A 29-year-old Asian male presented to the emergency department (ED) with symmetric paralysis of his lower extremities and weakness of his upper extremities that developed overnight. He had been recently diagnosed with hyperthyroidism 10 days prior, after presenting with 4 months of palpitations, muscle pain, cramping, and stiffness. He was started on propranolol and methimazole at that time. After resolution of his original symptoms, he stopped taking the medications and presented to the ED with complete paralysis of his lower extremities.
On further history, it was discovered that over the preceding 4 months the patient had clinical features of TPP that had been subtle, with reports of transient lower extremity weakness occurring that resolved without medical intervention.
On physical exam, the patient had symmetrical weakness and was unable to move his legs, but able to move his upper body, with sensation still intact. Upon initial laboratory evaluation, the basic metabolic panel (BMP) demonstrated a potassium level of 1.7 milliequivalent (mEq/L). The free thyroxine (T3) level was elevated at greater than 8.8 ng/dL, and thyroid-stimulating hormone (TSH) was decreased at 0.010 μlU/mL. The initial electrocardiogram (ECG) showed 1st degree heart block with prominent U waves (). The PR interval was prolonged to greater than 0.2 sec as seen in leads V1 & V5, and U waves were present in all leads. There were no prior ECGs to compare these findings. Treatment was initiated with slow potassium repletion, but the potassium continued to drop to 1.6 mEq/L and the ECG showed 2nd degree heart block, Mobitz Type I, best seen in Lead II and V1 ().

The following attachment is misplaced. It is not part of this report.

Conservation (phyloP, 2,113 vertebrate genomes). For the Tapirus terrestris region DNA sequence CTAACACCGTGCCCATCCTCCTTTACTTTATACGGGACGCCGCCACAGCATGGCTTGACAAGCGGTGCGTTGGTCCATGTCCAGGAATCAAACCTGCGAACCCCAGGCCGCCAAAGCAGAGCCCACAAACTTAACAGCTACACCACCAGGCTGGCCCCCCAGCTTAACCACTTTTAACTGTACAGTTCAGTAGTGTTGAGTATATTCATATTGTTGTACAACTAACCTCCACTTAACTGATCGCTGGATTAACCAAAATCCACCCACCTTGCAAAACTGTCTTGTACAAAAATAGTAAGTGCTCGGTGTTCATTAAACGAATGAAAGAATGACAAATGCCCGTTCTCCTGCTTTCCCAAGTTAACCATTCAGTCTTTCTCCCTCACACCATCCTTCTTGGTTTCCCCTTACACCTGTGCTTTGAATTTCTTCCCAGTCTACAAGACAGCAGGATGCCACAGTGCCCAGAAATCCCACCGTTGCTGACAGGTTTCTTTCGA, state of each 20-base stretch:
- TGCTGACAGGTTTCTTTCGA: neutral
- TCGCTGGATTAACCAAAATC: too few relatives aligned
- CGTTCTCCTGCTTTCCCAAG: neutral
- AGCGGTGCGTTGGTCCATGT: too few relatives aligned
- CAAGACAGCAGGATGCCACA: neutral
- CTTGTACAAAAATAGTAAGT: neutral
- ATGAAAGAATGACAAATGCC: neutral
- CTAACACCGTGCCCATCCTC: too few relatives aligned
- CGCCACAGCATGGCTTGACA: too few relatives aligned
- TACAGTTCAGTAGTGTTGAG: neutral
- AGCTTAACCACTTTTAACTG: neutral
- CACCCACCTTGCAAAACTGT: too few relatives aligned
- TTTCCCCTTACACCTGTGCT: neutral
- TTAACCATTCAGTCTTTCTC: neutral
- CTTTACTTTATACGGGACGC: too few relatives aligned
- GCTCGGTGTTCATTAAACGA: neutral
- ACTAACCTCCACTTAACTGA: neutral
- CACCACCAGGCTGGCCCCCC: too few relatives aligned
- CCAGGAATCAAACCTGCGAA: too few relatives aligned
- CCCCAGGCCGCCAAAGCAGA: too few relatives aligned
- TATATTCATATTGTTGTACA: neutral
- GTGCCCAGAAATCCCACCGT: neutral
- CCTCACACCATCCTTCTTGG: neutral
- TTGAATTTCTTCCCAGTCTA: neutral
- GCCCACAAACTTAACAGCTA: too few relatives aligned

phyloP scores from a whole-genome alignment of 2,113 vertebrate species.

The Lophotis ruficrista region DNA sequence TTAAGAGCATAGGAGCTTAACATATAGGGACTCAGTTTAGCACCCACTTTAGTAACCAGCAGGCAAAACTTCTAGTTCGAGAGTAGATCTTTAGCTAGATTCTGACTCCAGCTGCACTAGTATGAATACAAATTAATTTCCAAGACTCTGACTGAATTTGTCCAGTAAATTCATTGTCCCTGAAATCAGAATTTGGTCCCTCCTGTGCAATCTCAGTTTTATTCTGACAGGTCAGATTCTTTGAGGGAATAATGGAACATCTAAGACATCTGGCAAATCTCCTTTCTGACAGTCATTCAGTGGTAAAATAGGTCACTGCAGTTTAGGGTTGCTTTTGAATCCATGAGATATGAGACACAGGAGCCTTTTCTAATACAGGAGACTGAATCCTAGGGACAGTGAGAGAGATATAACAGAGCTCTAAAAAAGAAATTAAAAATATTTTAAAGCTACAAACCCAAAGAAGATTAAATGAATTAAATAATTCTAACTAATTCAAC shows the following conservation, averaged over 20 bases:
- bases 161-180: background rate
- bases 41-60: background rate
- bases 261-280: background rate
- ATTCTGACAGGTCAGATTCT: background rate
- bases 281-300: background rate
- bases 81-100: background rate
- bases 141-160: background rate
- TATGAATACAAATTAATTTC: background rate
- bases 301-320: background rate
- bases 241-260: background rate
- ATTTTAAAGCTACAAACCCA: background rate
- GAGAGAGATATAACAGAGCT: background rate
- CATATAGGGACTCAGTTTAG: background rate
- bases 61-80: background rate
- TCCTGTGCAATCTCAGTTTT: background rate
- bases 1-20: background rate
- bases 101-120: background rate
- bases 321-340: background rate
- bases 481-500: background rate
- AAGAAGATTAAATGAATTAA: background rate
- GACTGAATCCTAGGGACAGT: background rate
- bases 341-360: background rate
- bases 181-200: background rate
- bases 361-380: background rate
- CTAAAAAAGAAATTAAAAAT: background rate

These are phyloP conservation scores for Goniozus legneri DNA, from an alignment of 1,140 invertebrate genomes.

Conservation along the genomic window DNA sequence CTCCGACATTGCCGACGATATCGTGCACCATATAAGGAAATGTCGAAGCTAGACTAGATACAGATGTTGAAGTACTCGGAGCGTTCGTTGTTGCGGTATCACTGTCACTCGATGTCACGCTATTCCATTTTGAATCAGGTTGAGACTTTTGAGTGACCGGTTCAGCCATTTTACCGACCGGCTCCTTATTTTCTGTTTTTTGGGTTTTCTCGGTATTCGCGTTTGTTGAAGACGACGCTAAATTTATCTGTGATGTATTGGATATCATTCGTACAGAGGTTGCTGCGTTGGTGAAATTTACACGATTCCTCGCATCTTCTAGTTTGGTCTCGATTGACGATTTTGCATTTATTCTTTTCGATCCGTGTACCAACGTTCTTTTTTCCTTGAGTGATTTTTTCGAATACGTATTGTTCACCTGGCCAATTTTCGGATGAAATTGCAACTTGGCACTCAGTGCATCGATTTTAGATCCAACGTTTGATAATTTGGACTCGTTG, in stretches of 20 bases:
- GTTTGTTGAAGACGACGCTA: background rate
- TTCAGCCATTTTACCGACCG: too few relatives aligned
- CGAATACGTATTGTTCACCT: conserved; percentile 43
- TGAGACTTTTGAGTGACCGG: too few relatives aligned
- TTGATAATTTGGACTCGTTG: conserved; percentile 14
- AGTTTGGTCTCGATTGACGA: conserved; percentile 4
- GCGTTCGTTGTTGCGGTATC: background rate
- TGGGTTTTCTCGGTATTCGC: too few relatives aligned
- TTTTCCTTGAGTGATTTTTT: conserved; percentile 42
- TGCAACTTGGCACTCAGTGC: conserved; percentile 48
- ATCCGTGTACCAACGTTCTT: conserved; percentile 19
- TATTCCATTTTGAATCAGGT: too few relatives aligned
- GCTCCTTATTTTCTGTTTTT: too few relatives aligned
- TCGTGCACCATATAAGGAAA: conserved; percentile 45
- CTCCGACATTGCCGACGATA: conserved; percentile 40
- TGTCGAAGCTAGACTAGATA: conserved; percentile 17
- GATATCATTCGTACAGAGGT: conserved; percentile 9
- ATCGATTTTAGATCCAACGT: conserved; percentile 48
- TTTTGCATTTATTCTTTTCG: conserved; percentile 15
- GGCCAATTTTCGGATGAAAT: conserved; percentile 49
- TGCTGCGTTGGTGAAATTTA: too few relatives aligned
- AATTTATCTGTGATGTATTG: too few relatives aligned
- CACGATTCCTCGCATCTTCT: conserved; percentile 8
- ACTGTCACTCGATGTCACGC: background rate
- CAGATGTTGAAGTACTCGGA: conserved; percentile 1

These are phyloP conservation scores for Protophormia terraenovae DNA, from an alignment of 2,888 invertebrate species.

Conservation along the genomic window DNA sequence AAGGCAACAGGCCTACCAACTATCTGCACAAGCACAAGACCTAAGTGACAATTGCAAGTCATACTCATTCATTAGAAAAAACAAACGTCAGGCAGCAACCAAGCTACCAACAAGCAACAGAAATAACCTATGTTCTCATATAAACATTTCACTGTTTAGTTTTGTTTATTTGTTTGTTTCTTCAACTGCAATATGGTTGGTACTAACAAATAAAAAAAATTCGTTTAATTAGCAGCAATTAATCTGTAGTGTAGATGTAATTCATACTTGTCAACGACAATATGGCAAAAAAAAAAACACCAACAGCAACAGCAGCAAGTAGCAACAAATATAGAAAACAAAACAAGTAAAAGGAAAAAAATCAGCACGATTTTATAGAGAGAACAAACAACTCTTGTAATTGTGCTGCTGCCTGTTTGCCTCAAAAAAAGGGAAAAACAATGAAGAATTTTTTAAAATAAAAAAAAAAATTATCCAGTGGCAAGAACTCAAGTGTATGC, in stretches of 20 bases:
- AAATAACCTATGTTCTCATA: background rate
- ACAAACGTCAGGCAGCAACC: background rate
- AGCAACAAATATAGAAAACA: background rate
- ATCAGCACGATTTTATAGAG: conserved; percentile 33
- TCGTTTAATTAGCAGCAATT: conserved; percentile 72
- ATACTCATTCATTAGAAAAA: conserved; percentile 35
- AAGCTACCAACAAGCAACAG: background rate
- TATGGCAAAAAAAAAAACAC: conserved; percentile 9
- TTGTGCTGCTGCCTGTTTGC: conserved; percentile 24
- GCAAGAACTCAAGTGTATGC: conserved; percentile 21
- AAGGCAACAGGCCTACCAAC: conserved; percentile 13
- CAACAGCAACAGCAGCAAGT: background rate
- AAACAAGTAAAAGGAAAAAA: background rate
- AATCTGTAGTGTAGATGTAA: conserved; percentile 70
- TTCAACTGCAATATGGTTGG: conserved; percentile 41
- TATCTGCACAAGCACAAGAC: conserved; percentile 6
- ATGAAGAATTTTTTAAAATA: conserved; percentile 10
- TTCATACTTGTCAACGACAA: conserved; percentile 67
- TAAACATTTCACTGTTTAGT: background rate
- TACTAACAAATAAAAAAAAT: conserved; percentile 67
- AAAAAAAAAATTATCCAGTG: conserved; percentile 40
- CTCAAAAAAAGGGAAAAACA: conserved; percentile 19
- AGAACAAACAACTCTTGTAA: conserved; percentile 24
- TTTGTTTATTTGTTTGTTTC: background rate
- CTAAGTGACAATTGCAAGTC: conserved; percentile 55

The patient’s potassium was initially 1.7 meq/L. The PR interval is prolonged and prominent U waves are present.
This electrocardiogram shows Wenckebach or second degree heart block, Mobitz Type 1, which deveoped once the potassium dropped to 1.6 meq/ L. Solid arrow shows dropped beat.
The development of this 2:1 AV block coincided with increased weakness of more proximal muscles and decrease in reflexes. However, the patient’s airway was never compromised because his respiratory muscles were always intact. The paralytic attack was aborted with a combination of cautious potassium replacement, methimazole and parenteral propranolol. The patient received initial doses of potassium chloride 10 mEq intravenously and 40 mEq orally. A repeat BMP 3 hours later revealed a potassium level of 3.10 mEq/L and magnesium level of 1.8 mmol/L. Subsequently, the PR interval was noted to shorten and the rhythm returned to normal sinus ().
The electrocardiogram shows resolution of the patient’s second degree heart block and U waves, with serum potassium of 3.1 meq/L.
Our patient exhibited numerous ECG changes due to hypokalemia secondary to thyrotoxicosis, with associated thyrotoxic periodic paralysis. Symptoms resolved, along with the seen ECG changes, with cautious potassium repletion and control of the underlying thyrotoxicosis.